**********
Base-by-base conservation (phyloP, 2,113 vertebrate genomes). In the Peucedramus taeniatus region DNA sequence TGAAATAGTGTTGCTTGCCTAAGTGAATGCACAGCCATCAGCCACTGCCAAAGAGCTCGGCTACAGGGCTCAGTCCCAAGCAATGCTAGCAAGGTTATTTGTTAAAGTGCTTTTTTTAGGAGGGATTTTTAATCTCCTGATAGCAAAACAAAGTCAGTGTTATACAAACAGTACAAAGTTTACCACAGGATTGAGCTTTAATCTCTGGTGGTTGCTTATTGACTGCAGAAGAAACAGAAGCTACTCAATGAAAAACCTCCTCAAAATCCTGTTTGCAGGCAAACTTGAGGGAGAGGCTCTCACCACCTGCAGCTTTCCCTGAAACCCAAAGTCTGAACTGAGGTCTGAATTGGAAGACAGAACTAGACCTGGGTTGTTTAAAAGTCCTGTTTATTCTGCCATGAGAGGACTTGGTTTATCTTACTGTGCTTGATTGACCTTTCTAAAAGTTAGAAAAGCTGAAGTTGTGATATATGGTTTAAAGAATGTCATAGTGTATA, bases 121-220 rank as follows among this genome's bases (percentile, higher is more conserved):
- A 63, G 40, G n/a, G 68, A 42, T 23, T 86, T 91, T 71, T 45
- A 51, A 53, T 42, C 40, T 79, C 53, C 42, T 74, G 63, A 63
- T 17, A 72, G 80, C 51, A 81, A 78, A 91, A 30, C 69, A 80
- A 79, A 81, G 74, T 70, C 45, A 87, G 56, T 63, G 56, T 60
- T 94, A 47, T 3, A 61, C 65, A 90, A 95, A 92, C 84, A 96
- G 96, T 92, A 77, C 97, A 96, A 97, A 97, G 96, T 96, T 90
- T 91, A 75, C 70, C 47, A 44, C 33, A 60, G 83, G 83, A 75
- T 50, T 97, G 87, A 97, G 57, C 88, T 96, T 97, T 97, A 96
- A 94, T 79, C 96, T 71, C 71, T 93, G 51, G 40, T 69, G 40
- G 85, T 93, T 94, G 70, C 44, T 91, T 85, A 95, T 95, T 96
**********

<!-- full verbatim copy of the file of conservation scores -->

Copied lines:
Base-by-base conservation (phyloP, 2,113 vertebrate genomes). In the Peucedramus taeniatus region DNA sequence TGAAATAGTGTTGCTTGCCTAAGTGAATGCACAGCCATCAGCCACTGCCAAAGAGCTCGGCTACAGGGCTCAGTCCCAAGCAATGCTAGCAAGGTTATTTGTTAAAGTGCTTTTTTTAGGAGGGATTTTTAATCTCCTGATAGCAAAACAAAGTCAGTGTTATACAAACAGTACAAAGTTTACCACAGGATTGAGCTTTAATCTCTGGTGGTTGCTTATTGACTGCAGAAGAAACAGAAGCTACTCAATGAAAAACCTCCTCAAAATCCTGTTTGCAGGCAAACTTGAGGGAGAGGCTCTCACCACCTGCAGCTTTCCCTGAAACCCAAAGTCTGAACTGAGGTCTGAATTGGAAGACAGAACTAGACCTGGGTTGTTTAAAAGTCCTGTTTATTCTGCCATGAGAGGACTTGGTTTATCTTACTGTGCTTGATTGACCTTTCTAAAAGTTAGAAAAGCTGAAGTTGTGATATATGGTTTAAAGAATGTCATAGTGTATA, bases 121-220 rank as follows among this genome's bases (percentile, higher is more conserved):
- A 63, G 40, G n/a, G 68, A 42, T 23, T 86, T 91, T 71, T 45
- A 51, A 53, T 42, C 40, T 79, C 53, C 42, T 74, G 63, A 63
- T 17, A 72, G 80, C 51, A 81, A 78, A 91, A 30, C 69, A 80
- A 79, A 81, G 74, T 70, C 45, A 87, G 56, T 63, G 56, T 60
- T 94, A 47, T 3, A 61, C 65, A 90, A 95, A 92, C 84, A 96
- G 96, T 92, A 77, C 97, A 96, A 97, A 97, G 96, T 96, T 90
- T 91, A 75, C 70, C 47, A 44, C 33, A 60, G 83, G 83, A 75
- T 50, T 97, G 87, A 97, G 57, C 88, T 96, T 97, T 97, A 96
- A 94, T 79, C 96, T 71, C 71, T 93, G 51, G 40, T 69, G 40
- G 85, T 93, T 94, G 70, C 44, T 91, T 85, A 95, T 95, T 96